396 ANNE OF GREEN GABLES
"Gilbert Blythe," answered Anne, vexed to find herself blushing. "I met him on Barry's hill."
"I didn't think you and Gilbert Blythe were such good friends that you'd stand for half an hour at the gate talking to him," said Marilla, with a dry smile.
"We haven't beenówe've been good enemies. But we have decided that it will be much more sensible to be good friends in future. Were we really there half an hour? It seemed just a few minutes. But, you see, we have five years' lost conversations to catch up with, Marilla."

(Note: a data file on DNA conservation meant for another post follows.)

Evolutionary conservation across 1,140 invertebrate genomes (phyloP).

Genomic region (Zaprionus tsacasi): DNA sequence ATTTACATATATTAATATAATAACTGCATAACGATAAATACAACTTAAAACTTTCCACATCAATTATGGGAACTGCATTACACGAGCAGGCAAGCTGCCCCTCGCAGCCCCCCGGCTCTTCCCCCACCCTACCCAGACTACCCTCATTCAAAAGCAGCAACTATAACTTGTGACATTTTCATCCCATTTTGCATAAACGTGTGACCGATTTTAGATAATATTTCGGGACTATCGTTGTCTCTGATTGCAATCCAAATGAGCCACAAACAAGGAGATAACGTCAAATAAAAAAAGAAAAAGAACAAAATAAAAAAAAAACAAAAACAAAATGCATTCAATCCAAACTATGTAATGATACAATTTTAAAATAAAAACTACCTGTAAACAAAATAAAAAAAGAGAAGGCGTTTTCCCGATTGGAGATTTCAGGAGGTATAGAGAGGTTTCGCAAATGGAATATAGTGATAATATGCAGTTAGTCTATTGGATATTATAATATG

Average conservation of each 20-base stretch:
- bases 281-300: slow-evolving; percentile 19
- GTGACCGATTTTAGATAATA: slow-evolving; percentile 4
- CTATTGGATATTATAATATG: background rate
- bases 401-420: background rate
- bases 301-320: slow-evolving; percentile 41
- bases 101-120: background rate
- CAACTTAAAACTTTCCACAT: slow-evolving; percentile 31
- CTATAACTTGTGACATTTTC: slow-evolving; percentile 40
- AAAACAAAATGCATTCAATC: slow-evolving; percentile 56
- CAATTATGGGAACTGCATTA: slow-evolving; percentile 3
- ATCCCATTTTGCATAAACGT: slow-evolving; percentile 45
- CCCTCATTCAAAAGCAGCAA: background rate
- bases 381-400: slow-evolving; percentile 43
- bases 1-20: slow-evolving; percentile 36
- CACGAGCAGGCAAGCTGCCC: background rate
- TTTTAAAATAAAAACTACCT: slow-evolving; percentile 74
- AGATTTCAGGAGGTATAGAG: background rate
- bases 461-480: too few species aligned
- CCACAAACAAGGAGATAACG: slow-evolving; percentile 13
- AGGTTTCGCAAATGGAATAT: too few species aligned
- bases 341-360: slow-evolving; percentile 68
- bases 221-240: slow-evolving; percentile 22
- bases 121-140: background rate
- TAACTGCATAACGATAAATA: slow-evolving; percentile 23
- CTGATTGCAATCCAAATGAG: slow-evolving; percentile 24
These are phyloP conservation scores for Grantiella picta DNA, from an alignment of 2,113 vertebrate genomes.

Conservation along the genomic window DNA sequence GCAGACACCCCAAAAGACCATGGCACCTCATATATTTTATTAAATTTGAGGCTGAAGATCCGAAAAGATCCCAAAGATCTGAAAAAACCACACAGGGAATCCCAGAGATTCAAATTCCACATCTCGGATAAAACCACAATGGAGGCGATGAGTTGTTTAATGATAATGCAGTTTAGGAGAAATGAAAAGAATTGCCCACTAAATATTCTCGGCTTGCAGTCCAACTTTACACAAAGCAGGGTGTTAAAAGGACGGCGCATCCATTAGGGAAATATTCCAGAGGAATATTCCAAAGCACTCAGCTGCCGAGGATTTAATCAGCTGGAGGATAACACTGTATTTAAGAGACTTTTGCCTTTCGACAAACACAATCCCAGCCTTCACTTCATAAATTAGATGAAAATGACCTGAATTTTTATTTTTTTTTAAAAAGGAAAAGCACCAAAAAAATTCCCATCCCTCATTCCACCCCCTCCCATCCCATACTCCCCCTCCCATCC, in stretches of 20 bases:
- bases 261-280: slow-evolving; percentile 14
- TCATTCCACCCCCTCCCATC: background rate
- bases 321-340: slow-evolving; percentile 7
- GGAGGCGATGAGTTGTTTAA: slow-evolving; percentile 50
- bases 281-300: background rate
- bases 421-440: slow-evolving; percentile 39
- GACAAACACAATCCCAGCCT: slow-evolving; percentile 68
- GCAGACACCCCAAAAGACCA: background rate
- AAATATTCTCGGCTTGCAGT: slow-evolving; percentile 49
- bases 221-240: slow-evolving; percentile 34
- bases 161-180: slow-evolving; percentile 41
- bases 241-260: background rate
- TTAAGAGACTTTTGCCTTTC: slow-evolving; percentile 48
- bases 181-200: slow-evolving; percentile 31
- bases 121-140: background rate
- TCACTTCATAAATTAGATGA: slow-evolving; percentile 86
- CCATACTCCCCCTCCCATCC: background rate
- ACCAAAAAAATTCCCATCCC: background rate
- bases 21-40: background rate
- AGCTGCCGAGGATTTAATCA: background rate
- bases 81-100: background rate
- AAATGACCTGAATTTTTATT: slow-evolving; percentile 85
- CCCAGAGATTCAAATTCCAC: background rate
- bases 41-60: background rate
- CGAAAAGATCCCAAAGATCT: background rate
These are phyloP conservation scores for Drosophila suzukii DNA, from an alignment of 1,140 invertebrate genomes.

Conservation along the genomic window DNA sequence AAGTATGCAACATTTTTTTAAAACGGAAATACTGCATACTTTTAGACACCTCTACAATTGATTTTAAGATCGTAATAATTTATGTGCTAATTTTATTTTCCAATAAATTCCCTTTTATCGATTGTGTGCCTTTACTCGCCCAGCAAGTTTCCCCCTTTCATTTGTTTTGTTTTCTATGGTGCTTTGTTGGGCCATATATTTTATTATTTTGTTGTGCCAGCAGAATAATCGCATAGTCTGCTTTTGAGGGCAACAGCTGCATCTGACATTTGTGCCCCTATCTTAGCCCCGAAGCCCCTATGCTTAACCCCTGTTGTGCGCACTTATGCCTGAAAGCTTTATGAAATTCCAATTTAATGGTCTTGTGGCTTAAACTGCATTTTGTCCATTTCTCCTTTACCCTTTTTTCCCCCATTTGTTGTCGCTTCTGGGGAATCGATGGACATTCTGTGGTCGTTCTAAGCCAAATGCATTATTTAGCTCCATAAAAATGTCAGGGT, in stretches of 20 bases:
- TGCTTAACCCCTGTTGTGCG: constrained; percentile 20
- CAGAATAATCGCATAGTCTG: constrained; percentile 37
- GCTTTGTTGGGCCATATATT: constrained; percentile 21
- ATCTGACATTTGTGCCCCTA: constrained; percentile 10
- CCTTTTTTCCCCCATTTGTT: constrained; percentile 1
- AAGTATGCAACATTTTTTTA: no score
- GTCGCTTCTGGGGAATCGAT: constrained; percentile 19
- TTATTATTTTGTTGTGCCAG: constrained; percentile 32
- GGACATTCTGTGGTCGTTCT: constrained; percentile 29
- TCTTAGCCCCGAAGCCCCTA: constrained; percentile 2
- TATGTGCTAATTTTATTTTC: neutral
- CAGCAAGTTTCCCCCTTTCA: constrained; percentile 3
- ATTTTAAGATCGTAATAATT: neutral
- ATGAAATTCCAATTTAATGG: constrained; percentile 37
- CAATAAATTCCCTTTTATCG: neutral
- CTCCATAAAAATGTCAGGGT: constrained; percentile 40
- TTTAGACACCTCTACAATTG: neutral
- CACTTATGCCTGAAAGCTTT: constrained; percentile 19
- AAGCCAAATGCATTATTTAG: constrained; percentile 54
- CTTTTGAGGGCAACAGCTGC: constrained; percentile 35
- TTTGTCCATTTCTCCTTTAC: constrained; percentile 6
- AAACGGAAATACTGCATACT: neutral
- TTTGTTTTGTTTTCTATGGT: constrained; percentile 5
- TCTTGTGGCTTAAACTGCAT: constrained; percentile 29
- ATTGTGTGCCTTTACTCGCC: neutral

Anne sat long at her window that night compan≠ioned by a glad content. The wind purred softly in the cherry boughs, and the mint breaths came up to her. The stars twinkled over the pointed firs in the hollow and Diana's light gleamed through the old gap.
Anne's horizon had closed in since the night she had sat there after coming home from Queen's; but if the path set before her feet was to be narrow she knew that flowers of quiet happiness would bloom along it. The joys of sincere work and worthy aspiration and congenial friendship were to be hers; nothing could rob her of her birthright of fancy or her ideal world of dreams. And there was always the bend in the road!
" 'God's in his heaven, all's right with the world/ " whispered Anne softly.